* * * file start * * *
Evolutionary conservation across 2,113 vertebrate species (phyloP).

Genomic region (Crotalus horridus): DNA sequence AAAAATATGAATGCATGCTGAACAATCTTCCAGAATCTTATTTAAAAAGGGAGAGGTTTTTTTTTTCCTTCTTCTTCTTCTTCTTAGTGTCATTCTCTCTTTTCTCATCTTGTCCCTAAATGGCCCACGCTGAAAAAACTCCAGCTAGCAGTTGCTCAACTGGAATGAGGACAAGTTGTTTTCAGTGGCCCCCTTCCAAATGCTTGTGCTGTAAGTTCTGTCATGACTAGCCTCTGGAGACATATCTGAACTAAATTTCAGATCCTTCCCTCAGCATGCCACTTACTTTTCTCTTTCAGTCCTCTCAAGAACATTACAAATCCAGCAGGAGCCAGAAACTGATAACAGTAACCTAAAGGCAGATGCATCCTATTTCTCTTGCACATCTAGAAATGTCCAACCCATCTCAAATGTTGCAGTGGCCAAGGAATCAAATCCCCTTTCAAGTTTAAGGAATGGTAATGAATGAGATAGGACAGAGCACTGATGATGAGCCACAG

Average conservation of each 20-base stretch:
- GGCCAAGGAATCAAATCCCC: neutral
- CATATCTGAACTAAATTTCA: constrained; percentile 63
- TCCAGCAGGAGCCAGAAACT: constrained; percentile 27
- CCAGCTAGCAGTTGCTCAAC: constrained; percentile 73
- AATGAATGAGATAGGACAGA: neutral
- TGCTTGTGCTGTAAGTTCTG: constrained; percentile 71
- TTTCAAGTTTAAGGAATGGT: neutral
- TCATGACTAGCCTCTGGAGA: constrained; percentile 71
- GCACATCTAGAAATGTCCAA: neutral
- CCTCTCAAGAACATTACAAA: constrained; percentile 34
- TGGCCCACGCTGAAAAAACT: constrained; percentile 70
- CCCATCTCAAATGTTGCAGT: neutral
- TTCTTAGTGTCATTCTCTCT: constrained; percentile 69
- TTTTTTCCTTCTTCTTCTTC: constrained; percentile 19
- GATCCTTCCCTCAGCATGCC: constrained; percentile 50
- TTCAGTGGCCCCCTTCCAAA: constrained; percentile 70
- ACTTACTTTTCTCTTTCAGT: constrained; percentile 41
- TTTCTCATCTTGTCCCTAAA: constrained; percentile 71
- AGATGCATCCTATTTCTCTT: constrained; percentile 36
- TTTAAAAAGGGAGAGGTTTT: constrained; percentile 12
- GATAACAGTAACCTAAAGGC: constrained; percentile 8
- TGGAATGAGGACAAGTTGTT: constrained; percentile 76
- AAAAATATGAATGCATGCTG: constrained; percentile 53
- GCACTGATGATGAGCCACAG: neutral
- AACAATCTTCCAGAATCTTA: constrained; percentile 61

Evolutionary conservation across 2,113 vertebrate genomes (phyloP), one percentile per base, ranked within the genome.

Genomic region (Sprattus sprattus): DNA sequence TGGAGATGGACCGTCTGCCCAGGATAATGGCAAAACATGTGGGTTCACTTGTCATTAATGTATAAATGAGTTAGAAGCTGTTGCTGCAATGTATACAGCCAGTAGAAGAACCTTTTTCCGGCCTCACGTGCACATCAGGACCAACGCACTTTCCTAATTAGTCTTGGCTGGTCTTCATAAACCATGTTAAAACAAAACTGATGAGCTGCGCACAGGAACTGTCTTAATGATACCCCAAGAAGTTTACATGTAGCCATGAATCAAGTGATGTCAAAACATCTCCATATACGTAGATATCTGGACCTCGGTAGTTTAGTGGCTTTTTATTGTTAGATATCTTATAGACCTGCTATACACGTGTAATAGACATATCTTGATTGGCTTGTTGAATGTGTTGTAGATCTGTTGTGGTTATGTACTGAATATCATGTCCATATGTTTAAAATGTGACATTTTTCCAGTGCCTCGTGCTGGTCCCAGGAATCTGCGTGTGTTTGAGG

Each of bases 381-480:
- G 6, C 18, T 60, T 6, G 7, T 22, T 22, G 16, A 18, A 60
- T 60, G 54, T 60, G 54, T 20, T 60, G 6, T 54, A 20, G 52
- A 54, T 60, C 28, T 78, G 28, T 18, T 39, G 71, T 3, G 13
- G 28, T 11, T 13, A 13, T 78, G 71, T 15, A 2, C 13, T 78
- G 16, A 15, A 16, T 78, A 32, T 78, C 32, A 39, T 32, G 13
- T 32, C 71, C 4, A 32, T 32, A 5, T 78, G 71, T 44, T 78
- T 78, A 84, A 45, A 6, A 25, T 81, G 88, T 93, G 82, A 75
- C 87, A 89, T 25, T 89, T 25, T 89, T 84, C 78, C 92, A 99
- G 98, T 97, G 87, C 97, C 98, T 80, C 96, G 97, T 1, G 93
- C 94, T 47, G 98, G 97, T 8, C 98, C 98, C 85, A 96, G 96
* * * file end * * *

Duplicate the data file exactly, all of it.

Evolutionary conservation across 2,113 vertebrate species (phyloP).

Genomic region (Crotalus horridus): DNA sequence AAAAATATGAATGCATGCTGAACAATCTTCCAGAATCTTATTTAAAAAGGGAGAGGTTTTTTTTTTCCTTCTTCTTCTTCTTCTTAGTGTCATTCTCTCTTTTCTCATCTTGTCCCTAAATGGCCCACGCTGAAAAAACTCCAGCTAGCAGTTGCTCAACTGGAATGAGGACAAGTTGTTTTCAGTGGCCCCCTTCCAAATGCTTGTGCTGTAAGTTCTGTCATGACTAGCCTCTGGAGACATATCTGAACTAAATTTCAGATCCTTCCCTCAGCATGCCACTTACTTTTCTCTTTCAGTCCTCTCAAGAACATTACAAATCCAGCAGGAGCCAGAAACTGATAACAGTAACCTAAAGGCAGATGCATCCTATTTCTCTTGCACATCTAGAAATGTCCAACCCATCTCAAATGTTGCAGTGGCCAAGGAATCAAATCCCCTTTCAAGTTTAAGGAATGGTAATGAATGAGATAGGACAGAGCACTGATGATGAGCCACAG

Average conservation of each 20-base stretch:
- GGCCAAGGAATCAAATCCCC: neutral
- CATATCTGAACTAAATTTCA: constrained; percentile 63
- TCCAGCAGGAGCCAGAAACT: constrained; percentile 27
- CCAGCTAGCAGTTGCTCAAC: constrained; percentile 73
- AATGAATGAGATAGGACAGA: neutral
- TGCTTGTGCTGTAAGTTCTG: constrained; percentile 71
- TTTCAAGTTTAAGGAATGGT: neutral
- TCATGACTAGCCTCTGGAGA: constrained; percentile 71
- GCACATCTAGAAATGTCCAA: neutral
- CCTCTCAAGAACATTACAAA: constrained; percentile 34
- TGGCCCACGCTGAAAAAACT: constrained; percentile 70
- CCCATCTCAAATGTTGCAGT: neutral
- TTCTTAGTGTCATTCTCTCT: constrained; percentile 69
- TTTTTTCCTTCTTCTTCTTC: constrained; percentile 19
- GATCCTTCCCTCAGCATGCC: constrained; percentile 50
- TTCAGTGGCCCCCTTCCAAA: constrained; percentile 70
- ACTTACTTTTCTCTTTCAGT: constrained; percentile 41
- TTTCTCATCTTGTCCCTAAA: constrained; percentile 71
- AGATGCATCCTATTTCTCTT: constrained; percentile 36
- TTTAAAAAGGGAGAGGTTTT: constrained; percentile 12
- GATAACAGTAACCTAAAGGC: constrained; percentile 8
- TGGAATGAGGACAAGTTGTT: constrained; percentile 76
- AAAAATATGAATGCATGCTG: constrained; percentile 53
- GCACTGATGATGAGCCACAG: neutral
- AACAATCTTCCAGAATCTTA: constrained; percentile 61

Evolutionary conservation across 2,113 vertebrate genomes (phyloP), one percentile per base, ranked within the genome.

Genomic region (Sprattus sprattus): DNA sequence TGGAGATGGACCGTCTGCCCAGGATAATGGCAAAACATGTGGGTTCACTTGTCATTAATGTATAAATGAGTTAGAAGCTGTTGCTGCAATGTATACAGCCAGTAGAAGAACCTTTTTCCGGCCTCACGTGCACATCAGGACCAACGCACTTTCCTAATTAGTCTTGGCTGGTCTTCATAAACCATGTTAAAACAAAACTGATGAGCTGCGCACAGGAACTGTCTTAATGATACCCCAAGAAGTTTACATGTAGCCATGAATCAAGTGATGTCAAAACATCTCCATATACGTAGATATCTGGACCTCGGTAGTTTAGTGGCTTTTTATTGTTAGATATCTTATAGACCTGCTATACACGTGTAATAGACATATCTTGATTGGCTTGTTGAATGTGTTGTAGATCTGTTGTGGTTATGTACTGAATATCATGTCCATATGTTTAAAATGTGACATTTTTCCAGTGCCTCGTGCTGGTCCCAGGAATCTGCGTGTGTTTGAGG

Each of bases 381-480:
- G 6, C 18, T 60, T 6, G 7, T 22, T 22, G 16, A 18, A 60
- T 60, G 54, T 60, G 54, T 20, T 60, G 6, T 54, A 20, G 52
- A 54, T 60, C 28, T 78, G 28, T 18, T 39, G 71, T 3, G 13
- G 28, T 11, T 13, A 13, T 78, G 71, T 15, A 2, C 13, T 78
- G 16, A 15, A 16, T 78, A 32, T 78, C 32, A 39, T 32, G 13
- T 32, C 71, C 4, A 32, T 32, A 5, T 78, G 71, T 44, T 78
- T 78, A 84, A 45, A 6, A 25, T 81, G 88, T 93, G 82, A 75
- C 87, A 89, T 25, T 89, T 25, T 89, T 84, C 78, C 92, A 99
- G 98, T 97, G 87, C 97, C 98, T 80, C 96, G 97, T 1, G 93
- C 94, T 47, G 98, G 97, T 8, C 98, C 98, C 85, A 96, G 96